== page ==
Viewing the on-going migrant crisis through the broader framework of the EU’s enlargement policy, this policy brief uses the current respite in the arrival of refugees as an occasion to take stock of the developments over the past year and the lessons they hold for the EU’s engagement with its (potential) candidate states.
It focuses in particular on the Western Balkans, whose brief moment in the limelight of the refugee crisis has done little to foster more strategic thinking on how to lastingly stabilize the countries of the region, ensure their sustainable democratic transformation and assist their economic development.
This brief tackles the two dimensions of the migration crisis in the Balkans, in turn arguing that in both cases, the EU’s response has centered on fighting the symptoms, rather than on developing more long-term solutions.Learn more
Besides, the perceived need for strong leaders dealing with the situation has enhanced the tendency of horse-trading of fundamental European values for geopolitical interests and stability. This approach threatens to erode the EU’s credibility as a normative power while doing little to resolve the underlying causes of the migrant crisis. Instead, what is needed is a strategic re-launch of EU enlargement policy that replaces the current autopilot mode with a decisive political commitment to successful transformation and tangible membership prospects for the Balkans region.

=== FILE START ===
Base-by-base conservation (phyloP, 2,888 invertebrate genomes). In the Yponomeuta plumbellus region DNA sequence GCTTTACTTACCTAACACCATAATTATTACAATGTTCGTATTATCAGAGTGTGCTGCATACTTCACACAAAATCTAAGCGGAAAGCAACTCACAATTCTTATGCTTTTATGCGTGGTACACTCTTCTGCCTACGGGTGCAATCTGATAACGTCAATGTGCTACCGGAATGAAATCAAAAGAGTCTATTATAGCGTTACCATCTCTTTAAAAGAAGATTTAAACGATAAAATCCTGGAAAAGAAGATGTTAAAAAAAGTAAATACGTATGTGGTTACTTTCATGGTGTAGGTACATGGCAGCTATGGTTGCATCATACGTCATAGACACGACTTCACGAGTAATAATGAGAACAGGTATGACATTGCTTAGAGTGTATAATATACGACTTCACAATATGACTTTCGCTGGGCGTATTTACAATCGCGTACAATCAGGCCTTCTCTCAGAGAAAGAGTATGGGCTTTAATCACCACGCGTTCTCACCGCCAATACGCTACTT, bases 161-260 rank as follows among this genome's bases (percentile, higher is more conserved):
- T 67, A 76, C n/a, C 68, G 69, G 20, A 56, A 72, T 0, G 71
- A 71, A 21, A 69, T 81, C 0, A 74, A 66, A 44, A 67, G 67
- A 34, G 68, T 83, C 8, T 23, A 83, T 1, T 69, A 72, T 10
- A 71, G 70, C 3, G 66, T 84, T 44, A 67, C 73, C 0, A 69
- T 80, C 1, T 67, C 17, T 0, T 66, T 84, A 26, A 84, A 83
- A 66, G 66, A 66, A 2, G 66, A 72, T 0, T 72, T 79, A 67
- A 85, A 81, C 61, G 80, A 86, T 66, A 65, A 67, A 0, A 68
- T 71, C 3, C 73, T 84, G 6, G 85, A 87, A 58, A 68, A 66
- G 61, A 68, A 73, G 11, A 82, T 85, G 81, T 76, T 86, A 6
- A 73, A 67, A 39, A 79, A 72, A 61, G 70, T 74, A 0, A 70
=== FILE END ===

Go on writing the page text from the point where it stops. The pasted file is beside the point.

Nikola Dimitrov, a Distinguished Fellow of the Hague Institute for Global Justice, Natasha Wunsch, an Associate Fellow with the German Council on Foreign Relations, and Srdjan Cvijic, a senior policy analyst at the Open Society European Policy Institute are the authors of the latest Balkans in Europe Policy Advisory Group Policy Brief “The migrant crisis: a catalyst for EU enlargement?”.